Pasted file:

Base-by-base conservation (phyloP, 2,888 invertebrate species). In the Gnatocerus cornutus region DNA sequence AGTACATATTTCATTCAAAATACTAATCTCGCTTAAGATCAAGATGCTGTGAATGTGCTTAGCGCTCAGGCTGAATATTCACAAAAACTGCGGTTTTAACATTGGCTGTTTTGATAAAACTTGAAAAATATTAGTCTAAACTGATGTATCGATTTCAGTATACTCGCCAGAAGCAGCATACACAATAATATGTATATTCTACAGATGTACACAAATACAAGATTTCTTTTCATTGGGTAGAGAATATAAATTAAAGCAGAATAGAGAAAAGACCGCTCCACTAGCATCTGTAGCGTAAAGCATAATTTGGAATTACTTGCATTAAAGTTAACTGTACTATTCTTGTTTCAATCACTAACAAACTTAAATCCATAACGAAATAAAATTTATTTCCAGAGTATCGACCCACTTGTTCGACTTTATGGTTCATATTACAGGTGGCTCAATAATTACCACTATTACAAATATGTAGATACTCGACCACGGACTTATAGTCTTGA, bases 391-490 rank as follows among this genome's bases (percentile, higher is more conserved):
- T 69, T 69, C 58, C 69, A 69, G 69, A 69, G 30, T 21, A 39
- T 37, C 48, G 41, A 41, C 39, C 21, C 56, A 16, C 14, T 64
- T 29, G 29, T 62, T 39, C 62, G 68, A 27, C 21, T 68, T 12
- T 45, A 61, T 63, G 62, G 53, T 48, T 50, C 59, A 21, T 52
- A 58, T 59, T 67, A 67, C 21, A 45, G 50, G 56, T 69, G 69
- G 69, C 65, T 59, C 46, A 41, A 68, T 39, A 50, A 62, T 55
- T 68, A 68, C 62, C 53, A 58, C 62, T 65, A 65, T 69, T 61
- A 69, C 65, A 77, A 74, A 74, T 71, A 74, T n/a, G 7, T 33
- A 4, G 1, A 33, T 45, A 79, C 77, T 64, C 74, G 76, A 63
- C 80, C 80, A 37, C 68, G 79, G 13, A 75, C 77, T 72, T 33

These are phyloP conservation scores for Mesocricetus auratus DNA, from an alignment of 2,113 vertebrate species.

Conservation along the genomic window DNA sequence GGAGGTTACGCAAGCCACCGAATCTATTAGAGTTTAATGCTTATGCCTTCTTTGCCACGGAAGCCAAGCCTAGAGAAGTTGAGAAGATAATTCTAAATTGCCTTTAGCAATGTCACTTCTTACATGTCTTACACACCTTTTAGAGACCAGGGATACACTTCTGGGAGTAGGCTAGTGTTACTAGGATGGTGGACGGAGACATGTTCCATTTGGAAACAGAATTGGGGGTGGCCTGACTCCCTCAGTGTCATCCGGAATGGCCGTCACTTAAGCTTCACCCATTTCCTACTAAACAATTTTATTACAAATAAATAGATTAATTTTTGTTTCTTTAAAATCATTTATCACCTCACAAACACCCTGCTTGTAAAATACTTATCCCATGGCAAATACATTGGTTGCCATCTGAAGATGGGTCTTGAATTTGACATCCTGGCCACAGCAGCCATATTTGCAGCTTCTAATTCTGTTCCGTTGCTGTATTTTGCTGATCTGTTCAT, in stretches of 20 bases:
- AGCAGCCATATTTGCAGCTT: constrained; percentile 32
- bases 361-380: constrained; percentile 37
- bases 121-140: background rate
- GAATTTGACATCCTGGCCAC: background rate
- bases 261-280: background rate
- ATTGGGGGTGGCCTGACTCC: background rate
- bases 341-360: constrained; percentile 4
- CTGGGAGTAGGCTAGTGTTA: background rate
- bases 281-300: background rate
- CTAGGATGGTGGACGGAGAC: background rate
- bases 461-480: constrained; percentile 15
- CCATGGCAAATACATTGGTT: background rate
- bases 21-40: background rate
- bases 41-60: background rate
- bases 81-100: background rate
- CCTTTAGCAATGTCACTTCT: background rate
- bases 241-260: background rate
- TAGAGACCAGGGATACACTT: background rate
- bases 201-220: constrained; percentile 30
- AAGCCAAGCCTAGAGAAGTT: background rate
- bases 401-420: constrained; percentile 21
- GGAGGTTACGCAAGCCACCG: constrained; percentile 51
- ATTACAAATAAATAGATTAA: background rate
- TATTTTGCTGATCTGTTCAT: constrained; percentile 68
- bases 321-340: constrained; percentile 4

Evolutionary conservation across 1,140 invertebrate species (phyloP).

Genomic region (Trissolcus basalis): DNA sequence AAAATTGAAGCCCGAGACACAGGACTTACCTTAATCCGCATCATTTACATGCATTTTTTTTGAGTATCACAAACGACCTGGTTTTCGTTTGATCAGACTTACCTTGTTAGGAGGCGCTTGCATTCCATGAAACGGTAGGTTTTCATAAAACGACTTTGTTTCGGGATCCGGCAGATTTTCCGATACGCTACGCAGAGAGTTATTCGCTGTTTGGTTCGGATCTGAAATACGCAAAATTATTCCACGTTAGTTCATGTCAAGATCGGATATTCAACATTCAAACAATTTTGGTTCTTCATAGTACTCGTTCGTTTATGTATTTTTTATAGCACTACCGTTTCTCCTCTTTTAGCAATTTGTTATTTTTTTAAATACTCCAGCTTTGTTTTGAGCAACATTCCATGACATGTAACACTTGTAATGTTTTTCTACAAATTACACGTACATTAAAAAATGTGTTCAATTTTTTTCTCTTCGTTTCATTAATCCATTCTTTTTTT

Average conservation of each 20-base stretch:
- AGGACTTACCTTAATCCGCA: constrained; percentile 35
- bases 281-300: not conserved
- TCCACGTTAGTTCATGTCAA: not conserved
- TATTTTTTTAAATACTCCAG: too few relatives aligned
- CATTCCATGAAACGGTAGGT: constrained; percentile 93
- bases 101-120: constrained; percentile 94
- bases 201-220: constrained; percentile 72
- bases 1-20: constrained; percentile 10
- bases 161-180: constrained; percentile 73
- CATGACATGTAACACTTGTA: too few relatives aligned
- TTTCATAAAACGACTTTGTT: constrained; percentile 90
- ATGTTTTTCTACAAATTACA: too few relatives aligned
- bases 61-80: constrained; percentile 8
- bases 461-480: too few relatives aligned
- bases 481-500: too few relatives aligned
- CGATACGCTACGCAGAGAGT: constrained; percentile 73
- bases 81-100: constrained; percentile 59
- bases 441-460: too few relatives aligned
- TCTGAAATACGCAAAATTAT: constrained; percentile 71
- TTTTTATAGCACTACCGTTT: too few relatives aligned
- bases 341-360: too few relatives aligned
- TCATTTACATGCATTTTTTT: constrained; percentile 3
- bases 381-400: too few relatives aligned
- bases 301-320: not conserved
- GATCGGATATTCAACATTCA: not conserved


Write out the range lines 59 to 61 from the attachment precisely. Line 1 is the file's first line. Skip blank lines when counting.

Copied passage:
- bases 441-460: too few relatives aligned
- TCTGAAATACGCAAAATTAT: constrained; percentile 71
- TTTTTATAGCACTACCGTTT: too few relatives aligned